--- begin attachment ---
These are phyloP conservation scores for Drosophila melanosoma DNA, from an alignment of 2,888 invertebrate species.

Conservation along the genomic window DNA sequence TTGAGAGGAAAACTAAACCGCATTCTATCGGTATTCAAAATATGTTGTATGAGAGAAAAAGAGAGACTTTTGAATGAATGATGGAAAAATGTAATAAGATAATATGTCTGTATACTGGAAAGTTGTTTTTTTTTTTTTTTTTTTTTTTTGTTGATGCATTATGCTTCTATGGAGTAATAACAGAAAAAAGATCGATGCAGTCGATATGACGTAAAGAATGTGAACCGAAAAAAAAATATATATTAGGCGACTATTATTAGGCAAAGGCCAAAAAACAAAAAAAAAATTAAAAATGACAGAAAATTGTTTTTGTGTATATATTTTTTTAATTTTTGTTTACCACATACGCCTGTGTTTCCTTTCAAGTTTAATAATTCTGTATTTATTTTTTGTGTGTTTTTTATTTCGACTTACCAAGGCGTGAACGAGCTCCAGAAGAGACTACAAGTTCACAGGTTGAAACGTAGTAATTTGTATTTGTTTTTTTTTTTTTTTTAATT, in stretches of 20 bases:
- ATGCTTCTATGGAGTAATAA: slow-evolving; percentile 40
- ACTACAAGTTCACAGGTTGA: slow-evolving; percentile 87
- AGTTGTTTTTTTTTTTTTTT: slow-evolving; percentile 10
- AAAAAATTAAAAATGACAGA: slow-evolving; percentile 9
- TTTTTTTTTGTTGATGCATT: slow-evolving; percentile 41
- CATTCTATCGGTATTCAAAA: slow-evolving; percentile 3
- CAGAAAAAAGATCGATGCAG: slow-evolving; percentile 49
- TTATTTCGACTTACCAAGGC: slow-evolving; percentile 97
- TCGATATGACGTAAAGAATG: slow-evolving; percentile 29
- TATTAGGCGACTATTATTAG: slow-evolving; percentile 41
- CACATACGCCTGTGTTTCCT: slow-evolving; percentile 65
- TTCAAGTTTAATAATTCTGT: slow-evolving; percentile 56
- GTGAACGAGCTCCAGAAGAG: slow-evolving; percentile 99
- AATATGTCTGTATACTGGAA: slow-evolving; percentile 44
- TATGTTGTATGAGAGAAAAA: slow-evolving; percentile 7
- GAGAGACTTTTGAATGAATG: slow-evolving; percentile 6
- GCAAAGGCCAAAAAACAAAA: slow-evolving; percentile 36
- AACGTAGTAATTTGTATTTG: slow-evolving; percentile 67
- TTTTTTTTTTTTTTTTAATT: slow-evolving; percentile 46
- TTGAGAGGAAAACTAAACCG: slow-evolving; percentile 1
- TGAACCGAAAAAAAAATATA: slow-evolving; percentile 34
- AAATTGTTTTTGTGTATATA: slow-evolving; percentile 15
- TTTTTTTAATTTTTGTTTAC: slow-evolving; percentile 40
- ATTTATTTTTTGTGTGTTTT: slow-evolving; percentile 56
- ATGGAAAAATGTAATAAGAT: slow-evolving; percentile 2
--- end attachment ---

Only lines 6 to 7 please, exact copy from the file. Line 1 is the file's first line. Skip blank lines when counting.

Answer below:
- AAAAAATTAAAAATGACAGA: slow-evolving; percentile 9
- TTTTTTTTTGTTGATGCATT: slow-evolving; percentile 41